Patrick has been an Ace member for about 4 years. However, in that time he has quickly grown proficient with laser cutting, served on the Ace board, and has become a beloved member of the Ace community. I’m Carter Jenkins, and I had the chance to talk with Patrick about what he does and why he does it.
History with Ace
Patrick’s story begins after he finished school at the California College of the Arts. Having studied industrial design, he was on the lookout for a place to use the skills he’d learned. His search eventually led him to Ace, located in a neighborhood that Patrick used to live in. Patrick quickly found that Ace fostered a very creative and friendly learning environment that he enjoyed. The close proximity to his home was a boon too. Soon Patrick was working on social media outreach with fellow Ace members as well as doing his own personal laser cutting work. He even served on the Ace board for a year.
Nowadays, Patrick does a lot of laser cutting and is a part of the maintenance crew for that machine. He enjoys working on the machine and likes to see it working well. As a precision-based instrument, he likes fine-tuning the various parts of it in order to get it into tip-top shape.
Over the years, Patrick has created a small business based on the laser work he does at Ace. This whole thing started back in design school when Patrick developed a liking for vinyl record collecting. He made his own plywood inserts for jukeboxes, eventually selling them to small record stores as a side business. Word of mouth spread his work, and now Patrick sells custom-made inserts and dividers to all kinds of record stores. This isn’t the only work he does, however. Even with a name in record-making, he is open to all kinds of design work. Check out his Instagram page to see his work and even get a commission at https://www.instagram.com/fluidcut/?hl=en.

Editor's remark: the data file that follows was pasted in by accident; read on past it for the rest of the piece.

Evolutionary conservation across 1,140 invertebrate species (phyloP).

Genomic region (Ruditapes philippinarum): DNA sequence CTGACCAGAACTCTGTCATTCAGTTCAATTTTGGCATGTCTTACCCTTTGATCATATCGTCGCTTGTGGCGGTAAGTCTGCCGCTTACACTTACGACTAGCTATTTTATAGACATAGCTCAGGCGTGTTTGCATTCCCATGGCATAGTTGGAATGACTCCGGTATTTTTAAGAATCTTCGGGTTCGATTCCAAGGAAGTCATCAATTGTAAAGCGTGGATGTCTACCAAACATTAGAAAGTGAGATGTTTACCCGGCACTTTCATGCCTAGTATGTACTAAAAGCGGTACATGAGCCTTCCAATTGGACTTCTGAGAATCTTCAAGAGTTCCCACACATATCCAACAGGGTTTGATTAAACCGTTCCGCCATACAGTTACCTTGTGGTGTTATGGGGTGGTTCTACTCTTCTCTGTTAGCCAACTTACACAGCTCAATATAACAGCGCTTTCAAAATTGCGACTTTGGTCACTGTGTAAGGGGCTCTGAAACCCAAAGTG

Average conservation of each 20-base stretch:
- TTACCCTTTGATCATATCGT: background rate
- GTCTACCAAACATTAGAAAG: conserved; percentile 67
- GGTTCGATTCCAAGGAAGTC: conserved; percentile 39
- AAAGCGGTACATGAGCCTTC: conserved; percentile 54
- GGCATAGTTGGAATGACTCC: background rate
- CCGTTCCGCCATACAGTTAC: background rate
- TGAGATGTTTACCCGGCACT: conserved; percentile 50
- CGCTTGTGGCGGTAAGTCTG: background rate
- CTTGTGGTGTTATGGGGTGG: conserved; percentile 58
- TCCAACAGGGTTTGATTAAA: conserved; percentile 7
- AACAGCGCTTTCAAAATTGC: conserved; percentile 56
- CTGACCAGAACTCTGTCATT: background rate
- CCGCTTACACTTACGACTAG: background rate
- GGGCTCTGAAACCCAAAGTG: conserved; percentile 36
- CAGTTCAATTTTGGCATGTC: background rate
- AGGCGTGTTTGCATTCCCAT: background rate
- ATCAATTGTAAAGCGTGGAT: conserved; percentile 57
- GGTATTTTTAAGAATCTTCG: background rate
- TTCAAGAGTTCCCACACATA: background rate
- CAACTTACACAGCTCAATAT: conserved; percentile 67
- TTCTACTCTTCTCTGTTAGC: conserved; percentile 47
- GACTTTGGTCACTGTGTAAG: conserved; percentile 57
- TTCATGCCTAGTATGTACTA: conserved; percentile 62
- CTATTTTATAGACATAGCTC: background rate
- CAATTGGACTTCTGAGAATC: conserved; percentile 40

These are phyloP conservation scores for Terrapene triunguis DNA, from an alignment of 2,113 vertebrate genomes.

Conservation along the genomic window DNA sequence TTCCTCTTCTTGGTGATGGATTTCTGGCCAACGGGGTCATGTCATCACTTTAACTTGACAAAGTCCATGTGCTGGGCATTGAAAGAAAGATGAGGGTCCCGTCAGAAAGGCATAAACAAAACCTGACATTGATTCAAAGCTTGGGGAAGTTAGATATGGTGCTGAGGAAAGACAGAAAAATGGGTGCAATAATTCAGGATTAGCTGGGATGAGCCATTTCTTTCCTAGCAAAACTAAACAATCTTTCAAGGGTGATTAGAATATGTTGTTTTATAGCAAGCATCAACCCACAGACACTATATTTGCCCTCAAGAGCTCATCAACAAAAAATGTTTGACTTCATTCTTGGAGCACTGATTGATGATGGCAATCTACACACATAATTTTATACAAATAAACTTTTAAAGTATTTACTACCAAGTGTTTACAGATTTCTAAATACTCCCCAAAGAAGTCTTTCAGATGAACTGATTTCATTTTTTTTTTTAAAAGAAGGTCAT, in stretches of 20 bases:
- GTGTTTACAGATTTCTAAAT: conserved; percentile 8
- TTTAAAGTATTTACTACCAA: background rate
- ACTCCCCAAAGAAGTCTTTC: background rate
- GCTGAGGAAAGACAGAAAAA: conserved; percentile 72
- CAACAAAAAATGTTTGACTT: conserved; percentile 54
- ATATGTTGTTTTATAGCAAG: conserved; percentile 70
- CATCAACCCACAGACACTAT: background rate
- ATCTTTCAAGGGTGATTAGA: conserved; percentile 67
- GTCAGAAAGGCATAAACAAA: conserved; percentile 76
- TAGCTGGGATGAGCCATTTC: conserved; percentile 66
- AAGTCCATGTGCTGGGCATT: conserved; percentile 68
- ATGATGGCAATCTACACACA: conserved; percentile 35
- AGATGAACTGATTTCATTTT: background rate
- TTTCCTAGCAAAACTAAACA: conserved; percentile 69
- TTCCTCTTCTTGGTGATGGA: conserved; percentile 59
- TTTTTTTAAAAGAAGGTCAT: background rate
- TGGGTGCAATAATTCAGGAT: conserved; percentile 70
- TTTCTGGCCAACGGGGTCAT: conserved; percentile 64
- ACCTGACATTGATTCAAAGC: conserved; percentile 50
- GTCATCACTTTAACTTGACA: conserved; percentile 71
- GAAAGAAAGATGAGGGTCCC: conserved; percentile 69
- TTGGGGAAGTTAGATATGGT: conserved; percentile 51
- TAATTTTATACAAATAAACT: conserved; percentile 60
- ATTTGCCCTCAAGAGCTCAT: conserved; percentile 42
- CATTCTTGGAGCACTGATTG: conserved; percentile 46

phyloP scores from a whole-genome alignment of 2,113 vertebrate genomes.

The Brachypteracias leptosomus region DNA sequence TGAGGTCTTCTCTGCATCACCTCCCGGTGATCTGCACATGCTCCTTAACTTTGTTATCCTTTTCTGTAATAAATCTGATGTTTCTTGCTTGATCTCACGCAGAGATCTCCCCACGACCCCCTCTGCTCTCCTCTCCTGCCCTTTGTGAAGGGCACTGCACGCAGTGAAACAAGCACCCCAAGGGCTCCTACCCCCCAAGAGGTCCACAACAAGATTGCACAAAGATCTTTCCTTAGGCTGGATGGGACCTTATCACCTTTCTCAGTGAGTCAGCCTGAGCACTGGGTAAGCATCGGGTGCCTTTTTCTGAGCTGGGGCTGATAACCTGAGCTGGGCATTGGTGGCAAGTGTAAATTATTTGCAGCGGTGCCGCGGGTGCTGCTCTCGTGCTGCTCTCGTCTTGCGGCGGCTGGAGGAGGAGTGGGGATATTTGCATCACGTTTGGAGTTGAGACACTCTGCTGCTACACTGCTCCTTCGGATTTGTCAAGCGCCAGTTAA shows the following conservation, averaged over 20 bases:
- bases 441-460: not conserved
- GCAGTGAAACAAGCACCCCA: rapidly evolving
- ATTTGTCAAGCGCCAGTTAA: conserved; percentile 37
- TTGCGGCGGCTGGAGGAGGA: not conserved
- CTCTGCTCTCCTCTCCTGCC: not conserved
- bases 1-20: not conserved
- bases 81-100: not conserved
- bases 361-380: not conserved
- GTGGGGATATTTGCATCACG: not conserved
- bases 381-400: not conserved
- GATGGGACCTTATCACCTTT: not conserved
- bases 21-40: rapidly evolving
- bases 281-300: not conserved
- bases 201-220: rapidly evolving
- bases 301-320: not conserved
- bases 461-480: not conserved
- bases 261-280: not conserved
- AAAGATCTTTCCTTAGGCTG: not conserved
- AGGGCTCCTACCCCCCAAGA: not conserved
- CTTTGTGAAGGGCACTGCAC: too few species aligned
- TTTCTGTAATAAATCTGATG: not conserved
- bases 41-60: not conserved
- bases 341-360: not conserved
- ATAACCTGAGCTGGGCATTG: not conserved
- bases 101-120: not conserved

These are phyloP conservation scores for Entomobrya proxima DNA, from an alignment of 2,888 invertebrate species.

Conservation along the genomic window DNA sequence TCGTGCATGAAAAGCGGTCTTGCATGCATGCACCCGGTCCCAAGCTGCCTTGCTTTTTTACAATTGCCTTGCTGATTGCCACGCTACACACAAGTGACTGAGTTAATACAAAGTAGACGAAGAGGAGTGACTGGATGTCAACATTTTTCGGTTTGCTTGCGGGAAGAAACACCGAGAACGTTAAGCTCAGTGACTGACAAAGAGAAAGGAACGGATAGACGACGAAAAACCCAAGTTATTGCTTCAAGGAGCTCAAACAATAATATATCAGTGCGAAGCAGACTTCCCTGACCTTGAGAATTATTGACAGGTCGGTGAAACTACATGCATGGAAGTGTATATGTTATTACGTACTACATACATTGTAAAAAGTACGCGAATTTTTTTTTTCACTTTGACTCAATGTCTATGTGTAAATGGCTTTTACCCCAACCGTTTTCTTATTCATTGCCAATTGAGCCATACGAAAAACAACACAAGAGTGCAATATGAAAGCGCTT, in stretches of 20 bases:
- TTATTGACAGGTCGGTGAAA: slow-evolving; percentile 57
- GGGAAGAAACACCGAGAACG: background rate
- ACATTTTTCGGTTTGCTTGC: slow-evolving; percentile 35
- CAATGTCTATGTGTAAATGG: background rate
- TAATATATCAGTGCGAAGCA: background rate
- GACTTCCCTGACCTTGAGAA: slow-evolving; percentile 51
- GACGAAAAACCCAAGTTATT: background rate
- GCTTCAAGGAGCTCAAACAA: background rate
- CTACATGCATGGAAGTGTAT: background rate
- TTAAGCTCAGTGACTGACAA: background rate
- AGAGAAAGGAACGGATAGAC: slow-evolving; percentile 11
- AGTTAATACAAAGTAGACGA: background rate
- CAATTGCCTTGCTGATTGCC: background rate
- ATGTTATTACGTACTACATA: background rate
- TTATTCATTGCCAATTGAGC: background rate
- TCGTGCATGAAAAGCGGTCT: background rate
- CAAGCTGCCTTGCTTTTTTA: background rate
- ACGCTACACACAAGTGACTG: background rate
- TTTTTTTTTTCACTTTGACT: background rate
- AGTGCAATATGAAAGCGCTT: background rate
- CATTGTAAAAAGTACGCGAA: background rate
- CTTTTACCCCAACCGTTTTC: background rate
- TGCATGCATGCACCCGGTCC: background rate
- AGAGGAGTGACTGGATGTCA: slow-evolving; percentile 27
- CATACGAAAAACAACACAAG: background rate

Patrick’s process is simple. He works mostly with plywood to create the products he then sells. He has experimented with different kinds of materials like acrylic and solid wood, but there are a couple of reasons why he has stuck with plywood over the years. Not only are some materials not environmentally friendly, but Patrick has found that the material type he uses doesn’t always make the impact he wants. When his customers see one plywood product and one solid wood product, they don’t see the craftwork that went into making it. They see two identical things with different prices. Patrick continues to use plywood, a material that can do any job at a reasonable price.
This summer, Patrick is looking forward to being in a less covid-restricted environment. With no major projects in mind, he will continue to work with the laser in order to fine-tune and make more creations. After all, the more enjoyable moments of his life happen when a piece of work comes out exactly as he envisioned it.